The weather had finally cooled off enough to wear boots and it’d been a month since my surgery. Standing in my closet I decided it was time to give it a try so I put on a pair of jeans and slid my boots on. For half of church we’re standing so thirty minutes sitting didn’t seem like an eternity.
That was until about ten minutes into the sermon, which much to my dismay was about healing—specifically believing God has the power to heal. Not exactly what I wanted to hear while I was discovering the procedure I’d had wasn’t bringing the relief I’d hoped for.
By the twenty minute mark I couldn’t hear a word the pastor said and honestly I was fed up with him. Faith that God can heal isn’t actually an issue for most believers. The bigger question is why does God choose to intervene in some situations and not others? After all, in the New Testament no direct request made of Jesus for physical healing was denied. Let’s talk about that! I wanted to shout at the pastor.
I left church wanting a drink so as soon as I got home I peeled off my jeans and headed for Starbucks since it was too early for wine. Fortunately I didn’t see anyone I knew so I didn’t have to pretend I was having a good day. That was until I turned to leave and ran right into a friend who’d been following my recovery.
When she asked how I was doing I tried to muster up the obligatory, “fine” but couldn’t. “Today isn’t the best day,” I said.
“Not wearing underwear yet,” she asked laughing a little bit.
“Not so much,” I said.
“Oh my gosh, I’m sorry for making a joke there.”
“Well I know it’s no laughing matter.”
“No, but I wasn’t offended.”
“Thank goodness. You must be so disappointed though.”
“I am but not just for me—for everyone who’s invested in hoping for me too.”
“I get what you mean there.”
As she said this I noticed a penny on the ground behind her. Spotting it felt like what she’d just said hit the nail on the head. Falling short of what you’ve hoped for is like being a half a second away from medaling in the Olympics—it’s agonizing.
My friend’s coffee was ready so we said goodbye but not before I grabbed the penny behind her. I set it outside my penny bowl where it sat for several weeks. One day it says nobody, including you is disappointed in God and the next it says yes you all are. It’s like a flip of the coin but that penny hasn’t actually moved.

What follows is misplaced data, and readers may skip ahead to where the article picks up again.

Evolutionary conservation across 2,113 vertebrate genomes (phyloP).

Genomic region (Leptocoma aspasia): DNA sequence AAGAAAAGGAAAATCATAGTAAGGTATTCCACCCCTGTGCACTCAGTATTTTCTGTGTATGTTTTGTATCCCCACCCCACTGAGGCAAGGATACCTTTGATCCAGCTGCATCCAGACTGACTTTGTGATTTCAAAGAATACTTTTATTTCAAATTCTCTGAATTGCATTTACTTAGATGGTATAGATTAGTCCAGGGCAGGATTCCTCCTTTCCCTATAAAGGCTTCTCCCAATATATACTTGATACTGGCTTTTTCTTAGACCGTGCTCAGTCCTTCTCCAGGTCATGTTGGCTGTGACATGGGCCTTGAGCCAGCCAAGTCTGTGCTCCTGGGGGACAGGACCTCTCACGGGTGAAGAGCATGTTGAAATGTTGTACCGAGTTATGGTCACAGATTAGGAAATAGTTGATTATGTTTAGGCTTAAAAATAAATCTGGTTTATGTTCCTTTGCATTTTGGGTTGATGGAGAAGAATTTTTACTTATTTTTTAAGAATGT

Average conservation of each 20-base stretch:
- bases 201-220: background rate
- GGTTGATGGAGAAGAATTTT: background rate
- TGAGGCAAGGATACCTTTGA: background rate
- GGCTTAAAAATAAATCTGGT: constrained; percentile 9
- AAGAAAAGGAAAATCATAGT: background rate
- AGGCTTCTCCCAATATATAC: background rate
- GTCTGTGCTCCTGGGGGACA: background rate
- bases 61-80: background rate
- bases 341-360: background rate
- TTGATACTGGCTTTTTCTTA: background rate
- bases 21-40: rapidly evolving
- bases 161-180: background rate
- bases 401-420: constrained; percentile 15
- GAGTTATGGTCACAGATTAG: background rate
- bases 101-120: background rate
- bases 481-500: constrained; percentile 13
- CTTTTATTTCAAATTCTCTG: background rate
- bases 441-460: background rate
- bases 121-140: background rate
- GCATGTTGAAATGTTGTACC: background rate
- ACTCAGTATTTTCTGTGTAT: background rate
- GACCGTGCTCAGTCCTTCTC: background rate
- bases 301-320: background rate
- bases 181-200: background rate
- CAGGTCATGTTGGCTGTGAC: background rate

It’s crazy making because unanswered prayer is hard to understand. When you’re praying for something silly yes but ten years of chronic pain that doesn’t seem trivial. How does a person reconcile the lavish promises of Scripture with the actual experience? You can reason your way through them but then it becomes an intellectual argument which offers little comfort.
This week I finally threw the penny in the bowl with the rest of my finds and said okay enough with being disappointed. Your faith is bigger than this setback and so is the faith of your friends. Stop reducing it to the size of a coin. This isn’t the first time any of your loved ones have heard God say no.
Then I went to church Sunday, wearing a dress, and when the same preacher who’d talked about healing took to the podium I heard the third side of the coin. The one you have to imagine is there and it asked me why I’d decided this was a yes or no proposition? Why I’d decided that the question had been asked and answered when the possibility exists that this is actually one of those scenarios where the answer is, “not yet”.
It wasn’t the pastors message per se it was the title of it, “Ask Again” which brought to mind two of my favorite parables in the Bible—The Persistent Friend and The Persistent Widow. (Luke 11 & 18) Both are conversations Jesus had with his disciples about persisting in prayer—not giving up. The answers may not come on our timeline or the way we picture but that doesn’t mean we’ve been denied. Not yet is still a possibility.
I had to fight back the tears. I felt embarrassed before God that I’d settled the question so quickly. I thought I had my head on straight before the surgery but then a month later when my pain was back with a vengeance I let myself assume the worst. I know pain will do this to a person but after ten years of it I also know that’s exactly the mindset God wants to free me from. Pain is always temporary even when there seems to be no end in sight.